The Bachelor’s Wife

by Josiah Audette

Tobacco Pipe Smoking

A most astute observation on pipe smokers (Among whom I happen to be) from Cecil B. Hartley’s 1860 work, “The Gentlemen’s Book of Etiquette and Manual of Politeness.”

“But what shall I say of the fragrant weed which Raleigh taught our gallants to puff in capacious bowls; which a royal pedant denounced in a famous “Counterblast”; which his flattering laureate, Ben Jonson, ridiculed to please his master; which our wives and sisters protest gives rise to the dirtiest and most unsociable habit a man can indulge in; of which some fair favourers declare that they love the smell, and others that they will never marry an indulger (which, by the way, they generally end in doing); which has won fame over more space and among better men than Noah’s grape has ever done; which doctors still dispute about, and boys still get sick over; but which is the solace of the weary labourer; the support of the ill-fed; the refresher of overwrought brains; the soother of angry fancies; the boast of the exquisite; the excuse of the idle; the companion of the philosopher; and the tenth muse of the poet. I will go neither into the medical nor the moral question about the dreamy, calming cloud. I will content myself so far with saying what may be said for everything that can bless and curse mankind, that, in moderation, it is at least harmless; but what is moderate and what is not, must be determined in each individual case, according to the habits and constitution of the subject…

…In another point of view, I am inclined to think that smoking has conduced to make the society of men, when alone, less riotous, less quarrelsome, and even less vicious than it was. Where young men now blow a common cloud, they were formerly driven to a fearful consumption of wine, and this in their heads, they were ready and roused to any iniquity. But the pipe is the bachelor’s wife. With this he can endure solitude longer, and is not forced into low society in order to shun it. With it, too, the idle can pass many an hour, which otherwise he would have given, not to work, but to extravagant revelries. With it he is no longer restless and impatient for excitement of any kind. We never hear now of young blades issuing in bands from their wine to beat the watch or disturb the slumbering citizens, as we did thirty or forty years ago, when smoking was still a rarity; they are all puffing harmlessly in their chambers now. But, on the other hand, I foresee with dread a too tender allegiance to the pipe, to the destruction of good society, and the abandonment of the ladies. No wonder they hate it, dear creatures; the pipe is the worst rival a woman can have, and it is one whose eyes she cannot scratch out; who improves with age, while she herself declines; who has an art which no woman possesses, that of never wearying her devotee; who is silent, yet a companion; costs little, yet gives much pleasure; who, lastly, never upbraids, and always yields the same joy. Ah! this is a powerful rival to wife or maid, and no wonder that at last the woman succumbs, consents, and rather than lose her lord or master, even supplies the hated herb with her own fair hands.”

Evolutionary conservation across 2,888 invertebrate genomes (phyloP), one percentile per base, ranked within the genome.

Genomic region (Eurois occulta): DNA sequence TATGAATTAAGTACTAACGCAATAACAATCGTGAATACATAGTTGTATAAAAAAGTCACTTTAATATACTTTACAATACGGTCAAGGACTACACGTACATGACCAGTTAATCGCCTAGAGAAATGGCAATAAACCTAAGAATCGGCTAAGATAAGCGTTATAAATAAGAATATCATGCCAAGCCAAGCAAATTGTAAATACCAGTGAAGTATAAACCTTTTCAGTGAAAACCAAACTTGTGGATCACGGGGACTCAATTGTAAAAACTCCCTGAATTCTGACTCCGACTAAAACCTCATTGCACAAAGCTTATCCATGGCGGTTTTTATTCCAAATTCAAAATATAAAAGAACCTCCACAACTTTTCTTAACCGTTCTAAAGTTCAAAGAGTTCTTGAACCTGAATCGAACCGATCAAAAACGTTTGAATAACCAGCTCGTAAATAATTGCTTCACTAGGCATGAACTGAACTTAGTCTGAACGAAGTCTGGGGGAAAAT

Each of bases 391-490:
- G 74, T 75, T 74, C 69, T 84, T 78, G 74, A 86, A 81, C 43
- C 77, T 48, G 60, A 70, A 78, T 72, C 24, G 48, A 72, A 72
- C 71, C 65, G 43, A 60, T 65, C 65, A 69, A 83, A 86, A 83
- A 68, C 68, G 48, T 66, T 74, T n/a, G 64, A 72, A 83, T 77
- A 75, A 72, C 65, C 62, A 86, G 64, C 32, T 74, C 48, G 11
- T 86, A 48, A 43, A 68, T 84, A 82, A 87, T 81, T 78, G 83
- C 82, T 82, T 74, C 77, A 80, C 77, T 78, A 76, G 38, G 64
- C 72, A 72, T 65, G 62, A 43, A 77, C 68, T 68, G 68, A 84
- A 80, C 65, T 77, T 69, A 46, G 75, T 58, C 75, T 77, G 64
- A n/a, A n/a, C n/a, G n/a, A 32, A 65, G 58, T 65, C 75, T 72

Advertisements